Governor-General’s Medal, graduate
By Grant Loveys
Dr. Judith Klassen, a graduate of the ethnomusicology program at Memorial, is the recipient of the 2009 Governor General’s Medal – the highest academic honour a graduate student can receive.
“It is difficult to convey how surprised, elated and extremely happy I feel about being given this award,” she said.
After obtaining two bachelor’s degrees in music in 2000, Dr. Klassen, who originally hails from Altona, Man., travelled to Paraguay’s Gran Chaco region offering violin lessons to members of several Mennonite communities, an activity which influenced her profoundly.
“It confirmed for me the extent to which I value the human interaction that music-making affords and my love of teaching, but also awakened in me a desire to explore questions of musical ‘meaning’ a little more intentionally.”
Dr. Klassen soon acted on that desire, completing a master’s degree in Toronto and beginning doctoral research at Memorial in 2005 which examined the function of music in Mennonite families in relation to memory and worship.
Along the way, she also became a 2007-2008 Fellow of the School of Graduate Studies, an award given in recognition of outstanding academic achievement throughout a graduate program. Her doctoral dissertation, Encoding Song: Faithful Defiance in Mexican Mennonite Music Making, explores how analyses of song repertoire, performance style, social interaction and the assigning of musical meaning might inform understandings of Mennonite faith communities.
Dr. Beverly Diamond, Dr. Klassen’s research supervisor, has nothing but praise for her award-winning student.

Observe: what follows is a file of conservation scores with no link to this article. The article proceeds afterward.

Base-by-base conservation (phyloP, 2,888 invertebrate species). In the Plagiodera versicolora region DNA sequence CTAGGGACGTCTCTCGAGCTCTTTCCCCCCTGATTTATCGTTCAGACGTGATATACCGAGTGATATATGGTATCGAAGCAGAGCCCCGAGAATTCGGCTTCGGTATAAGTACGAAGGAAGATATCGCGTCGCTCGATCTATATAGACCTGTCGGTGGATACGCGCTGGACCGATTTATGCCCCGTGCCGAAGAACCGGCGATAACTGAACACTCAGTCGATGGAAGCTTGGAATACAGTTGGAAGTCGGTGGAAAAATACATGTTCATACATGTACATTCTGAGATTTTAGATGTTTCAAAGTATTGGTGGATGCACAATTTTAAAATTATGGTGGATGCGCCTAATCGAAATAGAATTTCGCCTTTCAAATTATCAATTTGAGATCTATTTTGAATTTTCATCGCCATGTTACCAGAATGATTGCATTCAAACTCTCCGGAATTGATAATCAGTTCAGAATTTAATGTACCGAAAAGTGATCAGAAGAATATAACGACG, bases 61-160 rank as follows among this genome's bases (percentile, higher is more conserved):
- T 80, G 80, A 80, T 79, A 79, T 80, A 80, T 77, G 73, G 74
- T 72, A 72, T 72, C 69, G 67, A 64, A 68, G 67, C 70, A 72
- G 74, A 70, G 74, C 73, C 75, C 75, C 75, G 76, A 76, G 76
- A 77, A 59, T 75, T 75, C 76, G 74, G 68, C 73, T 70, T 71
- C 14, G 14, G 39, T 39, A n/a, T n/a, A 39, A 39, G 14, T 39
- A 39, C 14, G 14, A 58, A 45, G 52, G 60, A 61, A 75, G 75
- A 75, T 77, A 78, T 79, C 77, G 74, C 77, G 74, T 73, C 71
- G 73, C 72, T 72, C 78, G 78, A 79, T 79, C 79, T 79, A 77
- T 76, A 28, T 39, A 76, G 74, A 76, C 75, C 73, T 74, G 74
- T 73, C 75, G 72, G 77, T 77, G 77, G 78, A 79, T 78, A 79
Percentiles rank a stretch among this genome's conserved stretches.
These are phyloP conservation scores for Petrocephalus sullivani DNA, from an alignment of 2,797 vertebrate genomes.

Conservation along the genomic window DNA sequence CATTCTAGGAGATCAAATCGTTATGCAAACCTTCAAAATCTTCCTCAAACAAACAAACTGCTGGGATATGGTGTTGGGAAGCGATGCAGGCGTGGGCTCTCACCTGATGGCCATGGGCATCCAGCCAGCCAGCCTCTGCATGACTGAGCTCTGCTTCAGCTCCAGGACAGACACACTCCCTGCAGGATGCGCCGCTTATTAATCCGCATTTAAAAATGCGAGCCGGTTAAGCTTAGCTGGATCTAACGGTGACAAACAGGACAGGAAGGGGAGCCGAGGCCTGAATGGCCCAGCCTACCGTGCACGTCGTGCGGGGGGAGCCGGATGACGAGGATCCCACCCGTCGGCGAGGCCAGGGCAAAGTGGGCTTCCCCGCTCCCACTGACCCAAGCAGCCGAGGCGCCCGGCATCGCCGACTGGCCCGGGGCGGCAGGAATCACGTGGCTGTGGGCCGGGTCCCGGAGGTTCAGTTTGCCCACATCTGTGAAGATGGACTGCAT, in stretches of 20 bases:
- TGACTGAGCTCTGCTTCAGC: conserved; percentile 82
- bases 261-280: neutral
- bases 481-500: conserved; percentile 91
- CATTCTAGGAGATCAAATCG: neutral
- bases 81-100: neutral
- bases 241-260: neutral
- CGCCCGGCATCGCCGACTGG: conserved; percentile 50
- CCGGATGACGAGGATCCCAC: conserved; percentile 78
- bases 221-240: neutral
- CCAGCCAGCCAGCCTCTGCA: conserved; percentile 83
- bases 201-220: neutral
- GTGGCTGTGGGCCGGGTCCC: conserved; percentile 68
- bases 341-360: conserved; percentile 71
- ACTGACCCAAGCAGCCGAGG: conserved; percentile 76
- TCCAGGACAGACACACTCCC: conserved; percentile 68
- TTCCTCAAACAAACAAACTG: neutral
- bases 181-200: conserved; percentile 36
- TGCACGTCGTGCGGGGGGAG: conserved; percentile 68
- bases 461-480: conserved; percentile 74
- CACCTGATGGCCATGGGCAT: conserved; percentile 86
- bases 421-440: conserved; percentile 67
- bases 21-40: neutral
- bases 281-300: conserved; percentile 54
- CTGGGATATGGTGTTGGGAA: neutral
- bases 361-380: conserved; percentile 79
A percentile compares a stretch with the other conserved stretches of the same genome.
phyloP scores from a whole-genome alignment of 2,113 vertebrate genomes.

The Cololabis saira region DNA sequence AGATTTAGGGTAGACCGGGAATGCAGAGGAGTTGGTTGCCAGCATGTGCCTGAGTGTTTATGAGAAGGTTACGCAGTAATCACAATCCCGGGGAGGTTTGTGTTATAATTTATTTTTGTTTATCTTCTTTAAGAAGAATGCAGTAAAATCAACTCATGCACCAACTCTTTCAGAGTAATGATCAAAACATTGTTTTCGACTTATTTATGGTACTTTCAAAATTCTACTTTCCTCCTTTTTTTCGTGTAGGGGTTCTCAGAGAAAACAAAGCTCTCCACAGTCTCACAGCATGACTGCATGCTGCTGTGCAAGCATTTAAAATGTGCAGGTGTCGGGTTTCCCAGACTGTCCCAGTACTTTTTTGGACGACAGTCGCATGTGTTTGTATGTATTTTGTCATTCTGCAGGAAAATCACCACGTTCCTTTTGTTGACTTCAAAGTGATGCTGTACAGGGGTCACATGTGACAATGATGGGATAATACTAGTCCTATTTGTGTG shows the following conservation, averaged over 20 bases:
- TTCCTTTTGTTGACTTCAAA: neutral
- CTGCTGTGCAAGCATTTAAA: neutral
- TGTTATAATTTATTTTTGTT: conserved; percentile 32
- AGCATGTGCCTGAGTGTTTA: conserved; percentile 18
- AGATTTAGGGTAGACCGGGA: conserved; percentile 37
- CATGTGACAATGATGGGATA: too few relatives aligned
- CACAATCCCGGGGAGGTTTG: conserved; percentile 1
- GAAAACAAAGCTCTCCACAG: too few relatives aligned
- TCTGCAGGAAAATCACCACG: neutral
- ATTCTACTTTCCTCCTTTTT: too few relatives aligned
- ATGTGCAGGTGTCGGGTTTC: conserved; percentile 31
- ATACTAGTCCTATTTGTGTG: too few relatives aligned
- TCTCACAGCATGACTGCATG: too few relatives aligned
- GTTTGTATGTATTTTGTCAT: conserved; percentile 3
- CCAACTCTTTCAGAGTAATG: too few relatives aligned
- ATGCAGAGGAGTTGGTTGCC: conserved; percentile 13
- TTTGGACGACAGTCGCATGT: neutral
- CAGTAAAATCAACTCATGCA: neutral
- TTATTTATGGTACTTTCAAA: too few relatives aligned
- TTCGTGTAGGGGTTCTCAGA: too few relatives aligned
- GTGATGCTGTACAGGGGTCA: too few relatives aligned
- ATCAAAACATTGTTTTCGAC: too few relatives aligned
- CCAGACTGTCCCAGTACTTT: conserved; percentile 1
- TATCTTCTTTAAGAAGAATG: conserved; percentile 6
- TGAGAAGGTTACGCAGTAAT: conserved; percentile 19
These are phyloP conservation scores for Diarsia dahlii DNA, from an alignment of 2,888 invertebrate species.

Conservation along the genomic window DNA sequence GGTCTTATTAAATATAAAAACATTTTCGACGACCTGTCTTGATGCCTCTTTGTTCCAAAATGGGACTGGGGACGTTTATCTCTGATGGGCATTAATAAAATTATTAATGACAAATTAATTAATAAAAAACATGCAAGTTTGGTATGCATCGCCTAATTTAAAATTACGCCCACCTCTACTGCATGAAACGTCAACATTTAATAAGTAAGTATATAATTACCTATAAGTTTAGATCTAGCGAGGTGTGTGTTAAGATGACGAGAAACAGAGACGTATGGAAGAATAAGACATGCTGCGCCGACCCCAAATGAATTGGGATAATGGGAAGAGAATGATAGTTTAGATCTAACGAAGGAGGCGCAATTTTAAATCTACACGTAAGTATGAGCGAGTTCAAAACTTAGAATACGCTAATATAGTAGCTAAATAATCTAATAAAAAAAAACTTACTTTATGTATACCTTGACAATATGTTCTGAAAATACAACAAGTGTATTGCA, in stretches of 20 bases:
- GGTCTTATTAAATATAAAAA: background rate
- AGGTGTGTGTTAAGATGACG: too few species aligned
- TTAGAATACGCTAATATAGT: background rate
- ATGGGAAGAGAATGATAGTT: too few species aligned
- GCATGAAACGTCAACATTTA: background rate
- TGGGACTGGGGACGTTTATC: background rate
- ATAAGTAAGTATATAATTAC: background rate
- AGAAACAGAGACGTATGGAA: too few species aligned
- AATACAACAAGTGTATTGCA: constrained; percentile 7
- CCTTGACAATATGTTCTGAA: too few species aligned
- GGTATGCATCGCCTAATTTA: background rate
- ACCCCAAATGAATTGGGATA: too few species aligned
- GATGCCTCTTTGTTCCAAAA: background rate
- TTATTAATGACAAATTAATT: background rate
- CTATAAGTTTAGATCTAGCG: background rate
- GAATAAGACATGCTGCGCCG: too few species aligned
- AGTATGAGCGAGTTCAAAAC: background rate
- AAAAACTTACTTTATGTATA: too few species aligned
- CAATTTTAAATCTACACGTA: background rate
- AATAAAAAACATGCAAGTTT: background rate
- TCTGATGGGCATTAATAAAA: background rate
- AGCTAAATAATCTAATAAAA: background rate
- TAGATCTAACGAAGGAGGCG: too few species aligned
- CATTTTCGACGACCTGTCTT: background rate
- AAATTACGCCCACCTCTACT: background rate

“I am honoured to have served as Dr. Judith Klassen’s supervisor,” said Dr. Diamond. “Her work probes socially sensitive topics about how faith communities negotiate the proscriptions of their religious leaders and how they interpret belief in their daily lives. Only a person that is utterly respectful could have managed to study and write so compellingly about such difficult topics.
“Judith’s work in and on Mennonite communities in Mexico is an outstanding contribution to ethnomusicology and other social sciences. We are delighted that her important study has been recognized with this well deserved Gold Medal.”
Being awarded such a prestigious accolade is a fitting end to Dr. Klassen’s four years at Memorial. “Throughout graduate studies,” she said, “I experienced both intellectual challenge and overwhelming support for the work I was doing, whether it overlapped with the specific interests of colleagues and mentors or not.
“In many ways, receiving this award feels like an extension of that support, and I am enormously thankful for it.”